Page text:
Maxims, rules of thumb and other observations on human cognition and sociocultural affectations

This will be added to on an irregular basis...
  • What is said to humans directly is received with skepticism and considered with dubiousness while that which is heard in passing, especially that which most conforms to their mentality or prejudices, is readily believed.
  • Humans have a certain cognitive latency between exposure to new information or experiences and the ability to think dispassionately and intellectually about it.
  • Humans have a certain cognitive spectrum starting with the moment of exposure to new information or experiences and ending with some point at which the thing is effectively "in the past" for them.
  • This cognitive spectrum is linked to the emotional process often referred to as shock, anger, denial and acceptance.
  • The more and faster information or experiences are presented to people and the closer the quarters and the lesser the distance between people, the more their early reactions in the passionate emotional stage are reflected back to them in the manner of responses to those reactions from others in light of those responses.
  • The more outrages which are suffered without sufficient time to allow emotional bleed-off, the farther the bar for subsequent reaction and outrage are pushed, and the more further events must progress before reaction and outrage.
  • It is possible for serious detriments to eventually sit below this threshold for long enough for their damaging effects to build and multiply until their entire society undergoes some reactive convulsion.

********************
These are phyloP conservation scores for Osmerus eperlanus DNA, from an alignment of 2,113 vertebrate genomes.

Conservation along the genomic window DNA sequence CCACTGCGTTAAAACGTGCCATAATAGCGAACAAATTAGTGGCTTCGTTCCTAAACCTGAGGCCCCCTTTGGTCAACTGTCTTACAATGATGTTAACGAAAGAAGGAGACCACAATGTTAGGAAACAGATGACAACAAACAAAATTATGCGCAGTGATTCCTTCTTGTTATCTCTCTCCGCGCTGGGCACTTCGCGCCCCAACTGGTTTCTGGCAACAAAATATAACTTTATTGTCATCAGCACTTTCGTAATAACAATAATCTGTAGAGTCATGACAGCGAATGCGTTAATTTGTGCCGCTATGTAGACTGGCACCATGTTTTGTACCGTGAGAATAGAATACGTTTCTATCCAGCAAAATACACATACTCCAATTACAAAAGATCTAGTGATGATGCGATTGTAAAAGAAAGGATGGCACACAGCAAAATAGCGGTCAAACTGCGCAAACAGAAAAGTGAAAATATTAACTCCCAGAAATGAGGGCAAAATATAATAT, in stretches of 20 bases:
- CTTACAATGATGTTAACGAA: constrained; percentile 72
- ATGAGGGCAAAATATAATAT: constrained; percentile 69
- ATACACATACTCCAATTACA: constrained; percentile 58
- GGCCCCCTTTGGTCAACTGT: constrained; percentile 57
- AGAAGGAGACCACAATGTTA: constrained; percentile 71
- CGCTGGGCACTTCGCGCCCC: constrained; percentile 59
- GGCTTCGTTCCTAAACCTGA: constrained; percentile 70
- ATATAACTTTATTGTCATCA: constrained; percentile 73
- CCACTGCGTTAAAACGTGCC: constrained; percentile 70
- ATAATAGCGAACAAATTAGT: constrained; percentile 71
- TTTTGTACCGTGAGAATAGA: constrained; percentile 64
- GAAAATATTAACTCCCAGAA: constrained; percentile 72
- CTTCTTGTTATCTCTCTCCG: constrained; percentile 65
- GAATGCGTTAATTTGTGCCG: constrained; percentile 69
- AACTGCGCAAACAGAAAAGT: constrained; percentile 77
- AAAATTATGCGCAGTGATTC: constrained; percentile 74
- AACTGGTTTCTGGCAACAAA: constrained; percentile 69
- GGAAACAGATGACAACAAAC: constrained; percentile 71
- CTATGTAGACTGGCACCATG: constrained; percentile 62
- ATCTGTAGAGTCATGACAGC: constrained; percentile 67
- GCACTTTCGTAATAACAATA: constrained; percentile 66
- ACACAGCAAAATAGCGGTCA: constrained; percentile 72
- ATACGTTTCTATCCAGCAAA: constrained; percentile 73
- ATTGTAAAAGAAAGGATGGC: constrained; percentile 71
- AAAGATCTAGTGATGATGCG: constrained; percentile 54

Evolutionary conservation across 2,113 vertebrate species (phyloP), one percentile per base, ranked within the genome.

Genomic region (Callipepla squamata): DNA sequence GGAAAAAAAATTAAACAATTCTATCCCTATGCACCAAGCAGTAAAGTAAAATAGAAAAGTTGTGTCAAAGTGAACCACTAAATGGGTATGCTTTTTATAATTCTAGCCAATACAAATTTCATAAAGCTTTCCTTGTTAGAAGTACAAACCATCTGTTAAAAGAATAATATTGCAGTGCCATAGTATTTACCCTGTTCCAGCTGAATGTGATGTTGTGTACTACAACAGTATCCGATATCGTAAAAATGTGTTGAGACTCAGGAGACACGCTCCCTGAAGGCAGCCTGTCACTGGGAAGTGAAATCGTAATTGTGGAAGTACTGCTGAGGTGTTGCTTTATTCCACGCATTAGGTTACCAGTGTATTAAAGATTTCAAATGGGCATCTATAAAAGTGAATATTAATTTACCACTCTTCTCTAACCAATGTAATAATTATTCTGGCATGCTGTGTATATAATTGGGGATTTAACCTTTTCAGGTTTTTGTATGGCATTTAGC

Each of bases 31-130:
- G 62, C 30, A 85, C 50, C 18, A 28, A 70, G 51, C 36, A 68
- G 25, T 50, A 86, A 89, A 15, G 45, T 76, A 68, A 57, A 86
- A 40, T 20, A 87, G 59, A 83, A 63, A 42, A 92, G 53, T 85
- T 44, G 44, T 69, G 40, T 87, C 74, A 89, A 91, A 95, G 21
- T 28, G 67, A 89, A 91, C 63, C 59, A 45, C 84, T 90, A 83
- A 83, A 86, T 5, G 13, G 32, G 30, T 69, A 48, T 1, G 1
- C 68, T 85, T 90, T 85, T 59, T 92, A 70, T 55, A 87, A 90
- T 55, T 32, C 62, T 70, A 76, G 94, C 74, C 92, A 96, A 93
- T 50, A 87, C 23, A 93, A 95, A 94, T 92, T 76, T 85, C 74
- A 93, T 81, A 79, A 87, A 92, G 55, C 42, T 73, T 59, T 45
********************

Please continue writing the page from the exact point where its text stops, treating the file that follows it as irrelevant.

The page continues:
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Thursday, November 08, 2007

Learn Hebrew

Learn Hebrew is a simple but very nice Flash based web site from Jacob Richman which I first began using some months ago now.

First, you can choose what amount to Flash flash cards (er, possibly redundant but... whatever) mousing over the text of which and left-clicking will cause a very clear voice to intone the selection.

Second, the voice used is very clear. Did I mention that? Okay, it bears repeating. Also, the pronunciation is in the modern Israeli Sephardic style. Shabbat is pronounced with a definite T sound and not an S. So this won't help you follow the Charedi community with the heavy Yiddish infusions, but you can figure it out.

Third, there are many different categories of cards to choose from, not just Aleph, bet, etc.

My only real problem with it, and I have this problem with every single other free Hebrew site is there is no clear set of rules and variances taught for when to use a yod or vav to indicate an extended vowel intonation or which nikkudot mean which intonation based on which letter they are used with. Shin, bet, tav is very clearly shabbat. However, why the choice of how you are suggesting the vowel sound be "ah"?

Similarly, the choice of tet or tav, vet or vav, is left unexplained. As it is somewhat strangely in the Hebrew for Dummies book. Put together, you get the problem of the spelling of vet. It starts
with a vet with tsere under it followed by a yod then a tav. I assume Israeli kids get some sort of explanation. Can I have one?

Other than that, this is a great site to start off with learning the letters. I expect more to come from Jacob's site so will be watching.


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